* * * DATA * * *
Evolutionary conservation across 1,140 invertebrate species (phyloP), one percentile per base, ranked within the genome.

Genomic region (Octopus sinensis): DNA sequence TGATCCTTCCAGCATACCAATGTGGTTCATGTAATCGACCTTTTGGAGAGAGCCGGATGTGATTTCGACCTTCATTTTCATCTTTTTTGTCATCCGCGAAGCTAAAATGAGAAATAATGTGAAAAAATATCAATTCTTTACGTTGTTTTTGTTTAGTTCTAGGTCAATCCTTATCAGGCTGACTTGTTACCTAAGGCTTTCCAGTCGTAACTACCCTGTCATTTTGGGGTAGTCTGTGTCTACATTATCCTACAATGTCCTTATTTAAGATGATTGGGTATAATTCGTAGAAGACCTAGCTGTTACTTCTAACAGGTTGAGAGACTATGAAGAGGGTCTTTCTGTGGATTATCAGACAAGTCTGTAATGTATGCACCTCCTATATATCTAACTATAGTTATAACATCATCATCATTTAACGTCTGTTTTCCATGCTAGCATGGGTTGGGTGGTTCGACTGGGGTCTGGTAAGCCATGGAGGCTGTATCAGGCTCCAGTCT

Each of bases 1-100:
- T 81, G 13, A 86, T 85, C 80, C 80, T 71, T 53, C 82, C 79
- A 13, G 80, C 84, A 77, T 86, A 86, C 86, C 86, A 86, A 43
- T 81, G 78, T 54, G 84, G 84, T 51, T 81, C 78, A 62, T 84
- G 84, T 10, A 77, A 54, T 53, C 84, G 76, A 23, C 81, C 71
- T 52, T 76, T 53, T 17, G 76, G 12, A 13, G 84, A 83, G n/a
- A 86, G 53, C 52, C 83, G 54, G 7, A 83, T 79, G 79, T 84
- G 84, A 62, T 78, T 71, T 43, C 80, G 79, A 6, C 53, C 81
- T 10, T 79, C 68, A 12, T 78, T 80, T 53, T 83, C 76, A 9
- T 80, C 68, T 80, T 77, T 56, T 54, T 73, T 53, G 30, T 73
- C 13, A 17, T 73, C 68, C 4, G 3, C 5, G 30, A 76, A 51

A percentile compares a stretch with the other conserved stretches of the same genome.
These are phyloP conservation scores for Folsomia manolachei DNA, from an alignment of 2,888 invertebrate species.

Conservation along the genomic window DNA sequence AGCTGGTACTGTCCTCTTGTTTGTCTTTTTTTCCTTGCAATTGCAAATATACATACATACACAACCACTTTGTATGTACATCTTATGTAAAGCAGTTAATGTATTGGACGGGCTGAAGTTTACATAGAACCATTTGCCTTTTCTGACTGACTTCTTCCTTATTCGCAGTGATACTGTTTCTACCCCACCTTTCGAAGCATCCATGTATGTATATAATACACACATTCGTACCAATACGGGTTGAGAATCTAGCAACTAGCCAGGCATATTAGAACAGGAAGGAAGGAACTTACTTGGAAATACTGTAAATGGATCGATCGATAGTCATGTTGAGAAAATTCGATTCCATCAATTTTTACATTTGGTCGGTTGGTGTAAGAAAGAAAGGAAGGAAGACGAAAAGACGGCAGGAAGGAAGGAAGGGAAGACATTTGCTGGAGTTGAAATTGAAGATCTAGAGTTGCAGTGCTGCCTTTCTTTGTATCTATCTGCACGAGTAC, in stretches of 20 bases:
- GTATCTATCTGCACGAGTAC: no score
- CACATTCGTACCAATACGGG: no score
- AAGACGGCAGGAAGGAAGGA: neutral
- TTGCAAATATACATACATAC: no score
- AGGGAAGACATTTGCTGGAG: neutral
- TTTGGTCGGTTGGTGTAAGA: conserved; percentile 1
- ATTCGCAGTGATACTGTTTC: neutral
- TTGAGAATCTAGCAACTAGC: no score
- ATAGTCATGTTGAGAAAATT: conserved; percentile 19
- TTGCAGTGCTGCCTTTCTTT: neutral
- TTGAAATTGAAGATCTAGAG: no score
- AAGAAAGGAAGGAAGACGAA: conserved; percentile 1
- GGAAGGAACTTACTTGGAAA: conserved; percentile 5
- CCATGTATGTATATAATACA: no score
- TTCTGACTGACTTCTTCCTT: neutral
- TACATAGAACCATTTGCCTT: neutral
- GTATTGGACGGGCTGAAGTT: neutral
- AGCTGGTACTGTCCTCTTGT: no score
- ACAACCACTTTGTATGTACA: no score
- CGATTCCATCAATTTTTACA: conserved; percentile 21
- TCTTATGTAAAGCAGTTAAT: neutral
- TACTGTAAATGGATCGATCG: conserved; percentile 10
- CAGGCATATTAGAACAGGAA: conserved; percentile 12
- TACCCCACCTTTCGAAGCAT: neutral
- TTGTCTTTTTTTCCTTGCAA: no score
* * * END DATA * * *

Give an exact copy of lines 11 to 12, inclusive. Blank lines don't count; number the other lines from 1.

- T 10, T 79, C 68, A 12, T 78, T 80, T 53, T 83, C 76, A 9
- T 80, C 68, T 80, T 77, T 56, T 54, T 73, T 53, G 30, T 73